Saying you dislike Belle and Sebastian is a lot like saying you don’t like that quiet guy in your Comp Lit section because he understands the reading better than you do – you’ll just come off as frustrated and envious because it takes you three hours to read the homework and you think Franz Ferdinand is the best band to ever come out of Scotland. For the record, Mogwai is the second best band to come out of Scotland, followed closely by the Proclaimers. Famous for their clever mix of cheerful tunes juxtaposed with melancholy lyrics, Glasgow’s Belle and Sebastian stay true to form on their latest release The Life Pursuit. Tracks like “White Collar Boy” and “Sukie in the Graveyard” will go into the already extensive catalog of classic Belle and Sebastian hits. These are songs that run in the same vein of “Step Into My Office, Baby,” off the album Dear Catastrophe Waitress. Just think of cruising on a Vespa, swathed in a pea coat just after a downpour and you’re there.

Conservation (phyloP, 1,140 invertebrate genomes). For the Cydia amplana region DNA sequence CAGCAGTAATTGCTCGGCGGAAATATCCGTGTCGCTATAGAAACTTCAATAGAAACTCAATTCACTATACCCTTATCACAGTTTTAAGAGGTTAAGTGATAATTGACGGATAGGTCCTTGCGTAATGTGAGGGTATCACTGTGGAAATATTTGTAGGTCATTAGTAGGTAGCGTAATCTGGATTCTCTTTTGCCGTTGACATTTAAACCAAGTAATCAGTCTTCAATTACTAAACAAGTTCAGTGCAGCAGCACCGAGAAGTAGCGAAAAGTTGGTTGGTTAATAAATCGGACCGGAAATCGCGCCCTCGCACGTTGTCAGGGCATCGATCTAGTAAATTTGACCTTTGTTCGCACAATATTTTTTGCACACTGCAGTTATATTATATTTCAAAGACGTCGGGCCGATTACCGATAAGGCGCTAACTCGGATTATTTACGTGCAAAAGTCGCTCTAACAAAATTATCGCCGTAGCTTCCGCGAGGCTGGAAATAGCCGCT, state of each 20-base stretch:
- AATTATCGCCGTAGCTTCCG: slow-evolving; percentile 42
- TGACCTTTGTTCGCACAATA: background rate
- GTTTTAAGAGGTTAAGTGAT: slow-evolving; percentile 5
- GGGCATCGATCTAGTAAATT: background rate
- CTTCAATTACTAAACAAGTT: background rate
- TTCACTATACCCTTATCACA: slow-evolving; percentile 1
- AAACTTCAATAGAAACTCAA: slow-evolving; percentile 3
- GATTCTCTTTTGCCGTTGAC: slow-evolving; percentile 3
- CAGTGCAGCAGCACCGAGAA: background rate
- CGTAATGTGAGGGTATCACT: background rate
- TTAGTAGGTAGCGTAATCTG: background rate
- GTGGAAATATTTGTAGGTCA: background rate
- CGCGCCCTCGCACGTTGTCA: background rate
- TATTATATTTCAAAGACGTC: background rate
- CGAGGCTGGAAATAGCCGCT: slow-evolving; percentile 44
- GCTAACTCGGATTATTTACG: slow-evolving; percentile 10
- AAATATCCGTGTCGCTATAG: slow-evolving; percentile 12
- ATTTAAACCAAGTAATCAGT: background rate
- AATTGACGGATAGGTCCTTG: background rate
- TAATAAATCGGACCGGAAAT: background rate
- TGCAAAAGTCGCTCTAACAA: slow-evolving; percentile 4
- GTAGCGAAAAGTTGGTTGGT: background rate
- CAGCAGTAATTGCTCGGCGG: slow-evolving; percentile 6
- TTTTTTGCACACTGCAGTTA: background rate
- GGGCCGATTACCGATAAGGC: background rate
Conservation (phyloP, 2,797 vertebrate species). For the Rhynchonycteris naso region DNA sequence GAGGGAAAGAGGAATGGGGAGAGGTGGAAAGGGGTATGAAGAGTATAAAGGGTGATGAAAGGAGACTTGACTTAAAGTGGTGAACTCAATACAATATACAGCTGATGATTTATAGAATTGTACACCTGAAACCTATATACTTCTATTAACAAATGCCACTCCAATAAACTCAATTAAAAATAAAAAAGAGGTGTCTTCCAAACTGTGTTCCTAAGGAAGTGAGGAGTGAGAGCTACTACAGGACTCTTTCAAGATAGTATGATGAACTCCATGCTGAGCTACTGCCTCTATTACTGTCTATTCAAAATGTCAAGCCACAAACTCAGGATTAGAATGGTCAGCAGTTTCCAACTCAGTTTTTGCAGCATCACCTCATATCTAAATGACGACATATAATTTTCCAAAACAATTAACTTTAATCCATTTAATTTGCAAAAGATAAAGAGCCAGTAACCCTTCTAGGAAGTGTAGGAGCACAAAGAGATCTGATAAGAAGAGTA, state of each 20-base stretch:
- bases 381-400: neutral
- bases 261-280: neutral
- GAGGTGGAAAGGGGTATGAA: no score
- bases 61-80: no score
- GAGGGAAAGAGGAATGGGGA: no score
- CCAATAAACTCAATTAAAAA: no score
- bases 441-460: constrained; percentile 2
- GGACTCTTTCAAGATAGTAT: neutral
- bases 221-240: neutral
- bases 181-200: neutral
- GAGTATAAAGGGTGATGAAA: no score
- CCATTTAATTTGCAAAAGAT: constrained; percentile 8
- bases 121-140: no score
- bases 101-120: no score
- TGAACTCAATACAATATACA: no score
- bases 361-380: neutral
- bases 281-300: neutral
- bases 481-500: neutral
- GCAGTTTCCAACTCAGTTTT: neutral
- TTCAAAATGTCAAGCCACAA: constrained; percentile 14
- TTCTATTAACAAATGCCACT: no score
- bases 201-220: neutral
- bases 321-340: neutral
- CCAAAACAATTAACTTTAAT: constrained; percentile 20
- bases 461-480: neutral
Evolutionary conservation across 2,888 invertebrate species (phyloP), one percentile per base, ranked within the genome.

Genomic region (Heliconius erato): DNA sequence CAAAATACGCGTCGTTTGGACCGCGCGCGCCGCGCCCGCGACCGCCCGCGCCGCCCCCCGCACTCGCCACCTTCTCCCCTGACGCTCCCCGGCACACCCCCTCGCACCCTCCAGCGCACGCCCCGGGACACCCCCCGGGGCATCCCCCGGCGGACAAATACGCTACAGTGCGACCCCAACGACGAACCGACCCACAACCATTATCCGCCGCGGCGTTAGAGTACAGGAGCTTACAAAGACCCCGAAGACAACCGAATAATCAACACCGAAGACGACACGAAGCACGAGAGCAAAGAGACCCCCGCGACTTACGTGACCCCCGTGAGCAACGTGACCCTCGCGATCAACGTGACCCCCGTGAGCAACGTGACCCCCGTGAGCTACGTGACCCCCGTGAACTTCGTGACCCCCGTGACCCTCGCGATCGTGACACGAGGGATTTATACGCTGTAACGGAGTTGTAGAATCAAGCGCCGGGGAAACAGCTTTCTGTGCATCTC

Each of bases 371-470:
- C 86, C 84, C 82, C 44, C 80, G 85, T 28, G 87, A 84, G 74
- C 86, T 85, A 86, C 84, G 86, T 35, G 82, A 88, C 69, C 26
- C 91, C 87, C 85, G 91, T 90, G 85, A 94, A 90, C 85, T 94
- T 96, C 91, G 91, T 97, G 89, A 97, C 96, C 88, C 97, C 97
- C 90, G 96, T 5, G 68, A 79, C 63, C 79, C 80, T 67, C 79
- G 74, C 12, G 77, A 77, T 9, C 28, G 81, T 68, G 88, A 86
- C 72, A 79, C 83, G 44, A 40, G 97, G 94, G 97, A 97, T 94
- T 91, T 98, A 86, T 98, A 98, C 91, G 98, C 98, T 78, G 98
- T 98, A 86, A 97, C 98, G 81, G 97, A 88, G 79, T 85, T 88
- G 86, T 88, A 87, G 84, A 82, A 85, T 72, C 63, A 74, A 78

If you you’re looking for the self-deprecating and hopelessly romantic hymns of past albums you’ll not be disappointed here. With tracks like the album’s first single, “Funny Little Frog,” piano, harmonies, horns and bittersweet lyrics abound. If you’re of the type that likes to see bands try something new every once in a while, even you will be caught unawares by “Song For Sunshine” and it’s funk-infused bass lead that sounds more like the theme song to a ’70s sitcom than anything else this group has released as of yet. The best track is by far “Dress Up in You,” comparable to the Tigermilk-era of Belle and Sebastian – which typically serves as the benchmark for all their material to date. Overall, this album exemplifies all that we’ve come to identify as the Belle and Sebastian sound of late. The Life Pursuit offers a few hints as to how that sound may evolve in the coming years, though not enough to really distinguish it as a landmark album.
[Adrian Castaneda was weaned from Tigermilk.]